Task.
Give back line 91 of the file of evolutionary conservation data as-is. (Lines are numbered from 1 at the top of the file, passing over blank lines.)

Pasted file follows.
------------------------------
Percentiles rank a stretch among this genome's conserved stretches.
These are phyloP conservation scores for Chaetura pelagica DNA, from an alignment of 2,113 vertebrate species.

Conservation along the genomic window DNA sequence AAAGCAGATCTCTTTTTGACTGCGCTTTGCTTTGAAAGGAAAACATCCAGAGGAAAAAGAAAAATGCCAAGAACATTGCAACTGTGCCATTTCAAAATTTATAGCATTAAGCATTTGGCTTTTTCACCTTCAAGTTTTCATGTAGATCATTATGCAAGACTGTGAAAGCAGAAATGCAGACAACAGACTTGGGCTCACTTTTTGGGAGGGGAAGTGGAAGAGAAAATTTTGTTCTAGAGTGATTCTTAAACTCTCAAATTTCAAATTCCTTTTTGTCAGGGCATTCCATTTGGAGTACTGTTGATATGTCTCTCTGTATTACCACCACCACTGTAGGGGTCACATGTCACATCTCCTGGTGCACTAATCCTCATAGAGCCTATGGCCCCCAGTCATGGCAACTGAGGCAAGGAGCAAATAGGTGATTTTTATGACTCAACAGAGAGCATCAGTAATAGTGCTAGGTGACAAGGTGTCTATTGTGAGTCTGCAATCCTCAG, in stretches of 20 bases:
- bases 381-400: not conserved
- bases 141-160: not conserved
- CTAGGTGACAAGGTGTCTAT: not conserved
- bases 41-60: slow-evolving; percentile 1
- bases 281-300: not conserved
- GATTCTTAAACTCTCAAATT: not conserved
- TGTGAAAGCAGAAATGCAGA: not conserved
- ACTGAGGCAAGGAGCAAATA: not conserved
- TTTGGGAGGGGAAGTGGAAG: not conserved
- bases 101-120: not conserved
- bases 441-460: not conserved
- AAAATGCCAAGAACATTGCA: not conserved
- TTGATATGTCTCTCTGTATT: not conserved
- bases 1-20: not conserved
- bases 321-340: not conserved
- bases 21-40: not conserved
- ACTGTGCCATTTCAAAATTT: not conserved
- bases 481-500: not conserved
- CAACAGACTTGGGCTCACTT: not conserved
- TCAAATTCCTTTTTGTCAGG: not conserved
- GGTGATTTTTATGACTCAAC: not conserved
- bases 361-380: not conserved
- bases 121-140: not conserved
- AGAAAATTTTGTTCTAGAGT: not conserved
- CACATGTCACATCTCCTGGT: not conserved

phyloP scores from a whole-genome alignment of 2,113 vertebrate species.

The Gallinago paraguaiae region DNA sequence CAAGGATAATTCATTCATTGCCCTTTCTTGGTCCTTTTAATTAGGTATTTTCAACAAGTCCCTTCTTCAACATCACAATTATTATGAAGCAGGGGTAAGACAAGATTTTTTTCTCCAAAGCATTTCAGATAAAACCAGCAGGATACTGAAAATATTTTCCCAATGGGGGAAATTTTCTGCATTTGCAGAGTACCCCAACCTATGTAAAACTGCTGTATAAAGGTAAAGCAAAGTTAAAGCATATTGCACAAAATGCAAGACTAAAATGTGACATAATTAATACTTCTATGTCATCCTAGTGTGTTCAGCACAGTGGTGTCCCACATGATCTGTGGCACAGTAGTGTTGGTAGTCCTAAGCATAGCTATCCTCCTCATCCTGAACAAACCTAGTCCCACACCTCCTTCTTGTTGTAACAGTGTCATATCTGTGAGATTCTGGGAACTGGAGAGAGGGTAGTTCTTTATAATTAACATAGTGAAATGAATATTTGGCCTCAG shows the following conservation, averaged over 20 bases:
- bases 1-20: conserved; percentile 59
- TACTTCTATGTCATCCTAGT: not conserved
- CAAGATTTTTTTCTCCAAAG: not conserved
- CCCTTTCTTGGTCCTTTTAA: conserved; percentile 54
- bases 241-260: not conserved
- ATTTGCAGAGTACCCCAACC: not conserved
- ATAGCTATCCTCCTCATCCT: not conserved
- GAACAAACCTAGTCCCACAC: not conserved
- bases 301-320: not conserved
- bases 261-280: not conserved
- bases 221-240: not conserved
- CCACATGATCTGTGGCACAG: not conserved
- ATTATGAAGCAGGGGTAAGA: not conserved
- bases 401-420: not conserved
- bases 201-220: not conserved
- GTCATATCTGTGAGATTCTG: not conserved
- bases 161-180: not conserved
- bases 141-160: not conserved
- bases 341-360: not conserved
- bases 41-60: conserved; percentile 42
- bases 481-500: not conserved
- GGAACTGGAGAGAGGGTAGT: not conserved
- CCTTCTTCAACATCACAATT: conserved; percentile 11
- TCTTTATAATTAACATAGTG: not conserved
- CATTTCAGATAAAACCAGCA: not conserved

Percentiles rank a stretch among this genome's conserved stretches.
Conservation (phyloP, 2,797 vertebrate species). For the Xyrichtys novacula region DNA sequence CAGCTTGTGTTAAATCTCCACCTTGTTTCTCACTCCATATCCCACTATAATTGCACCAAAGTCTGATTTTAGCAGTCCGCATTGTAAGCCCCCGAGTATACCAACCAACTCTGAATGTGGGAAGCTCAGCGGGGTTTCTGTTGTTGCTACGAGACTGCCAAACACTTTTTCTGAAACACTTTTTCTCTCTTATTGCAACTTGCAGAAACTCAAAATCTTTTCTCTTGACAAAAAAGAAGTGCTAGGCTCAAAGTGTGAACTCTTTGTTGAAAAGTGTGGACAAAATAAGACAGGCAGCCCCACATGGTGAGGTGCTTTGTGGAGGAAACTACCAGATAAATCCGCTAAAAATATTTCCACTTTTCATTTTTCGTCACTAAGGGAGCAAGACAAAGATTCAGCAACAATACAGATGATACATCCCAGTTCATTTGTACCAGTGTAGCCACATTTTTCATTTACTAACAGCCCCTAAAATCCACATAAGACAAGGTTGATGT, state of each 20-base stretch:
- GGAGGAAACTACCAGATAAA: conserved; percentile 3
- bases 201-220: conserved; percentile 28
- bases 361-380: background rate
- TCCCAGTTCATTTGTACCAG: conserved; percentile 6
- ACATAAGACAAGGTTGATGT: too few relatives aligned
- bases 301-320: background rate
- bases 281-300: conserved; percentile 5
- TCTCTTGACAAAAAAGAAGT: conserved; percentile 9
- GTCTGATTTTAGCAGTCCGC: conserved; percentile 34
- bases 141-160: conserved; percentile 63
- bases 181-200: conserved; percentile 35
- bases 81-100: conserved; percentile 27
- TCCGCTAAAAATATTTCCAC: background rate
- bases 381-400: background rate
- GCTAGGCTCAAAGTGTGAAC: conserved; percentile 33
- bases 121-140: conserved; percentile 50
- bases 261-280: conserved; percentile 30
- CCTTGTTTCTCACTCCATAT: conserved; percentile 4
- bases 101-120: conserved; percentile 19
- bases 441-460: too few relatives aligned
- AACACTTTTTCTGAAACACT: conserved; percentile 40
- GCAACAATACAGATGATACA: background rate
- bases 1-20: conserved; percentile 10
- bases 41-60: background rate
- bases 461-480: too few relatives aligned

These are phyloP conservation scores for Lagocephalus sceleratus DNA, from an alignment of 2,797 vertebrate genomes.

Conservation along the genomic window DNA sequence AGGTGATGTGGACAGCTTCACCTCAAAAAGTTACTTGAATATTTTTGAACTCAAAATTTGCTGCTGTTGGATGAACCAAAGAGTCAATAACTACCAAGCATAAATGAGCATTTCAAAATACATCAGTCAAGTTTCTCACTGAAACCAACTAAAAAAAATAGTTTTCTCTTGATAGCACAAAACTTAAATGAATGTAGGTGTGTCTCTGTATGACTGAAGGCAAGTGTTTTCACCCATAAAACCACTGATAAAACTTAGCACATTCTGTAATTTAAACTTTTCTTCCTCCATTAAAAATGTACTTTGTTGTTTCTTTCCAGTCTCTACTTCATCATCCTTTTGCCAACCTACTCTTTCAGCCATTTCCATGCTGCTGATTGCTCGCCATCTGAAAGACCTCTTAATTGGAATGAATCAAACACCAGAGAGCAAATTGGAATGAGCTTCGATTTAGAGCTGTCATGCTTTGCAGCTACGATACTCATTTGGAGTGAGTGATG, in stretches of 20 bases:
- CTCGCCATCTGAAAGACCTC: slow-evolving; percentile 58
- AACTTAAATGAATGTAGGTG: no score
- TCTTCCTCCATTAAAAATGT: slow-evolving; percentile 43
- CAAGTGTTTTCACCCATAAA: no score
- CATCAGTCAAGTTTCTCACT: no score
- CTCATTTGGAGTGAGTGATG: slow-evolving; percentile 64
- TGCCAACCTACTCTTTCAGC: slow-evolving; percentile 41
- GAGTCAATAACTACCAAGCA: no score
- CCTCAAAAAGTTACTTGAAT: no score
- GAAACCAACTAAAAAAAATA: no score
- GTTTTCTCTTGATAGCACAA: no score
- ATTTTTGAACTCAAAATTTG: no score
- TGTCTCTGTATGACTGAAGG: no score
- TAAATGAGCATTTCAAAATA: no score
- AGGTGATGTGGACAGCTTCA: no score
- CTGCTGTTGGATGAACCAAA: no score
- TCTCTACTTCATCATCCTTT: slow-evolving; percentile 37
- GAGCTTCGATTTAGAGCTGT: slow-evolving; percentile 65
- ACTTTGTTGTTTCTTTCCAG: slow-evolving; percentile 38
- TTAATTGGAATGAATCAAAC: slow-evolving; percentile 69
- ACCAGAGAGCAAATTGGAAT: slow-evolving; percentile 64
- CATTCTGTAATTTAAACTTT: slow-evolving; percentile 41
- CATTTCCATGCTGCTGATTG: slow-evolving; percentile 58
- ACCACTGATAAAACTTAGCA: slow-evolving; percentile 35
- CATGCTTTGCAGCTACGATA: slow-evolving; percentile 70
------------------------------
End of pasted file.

- TGCCAACCTACTCTTTCAGC: slow-evolving; percentile 41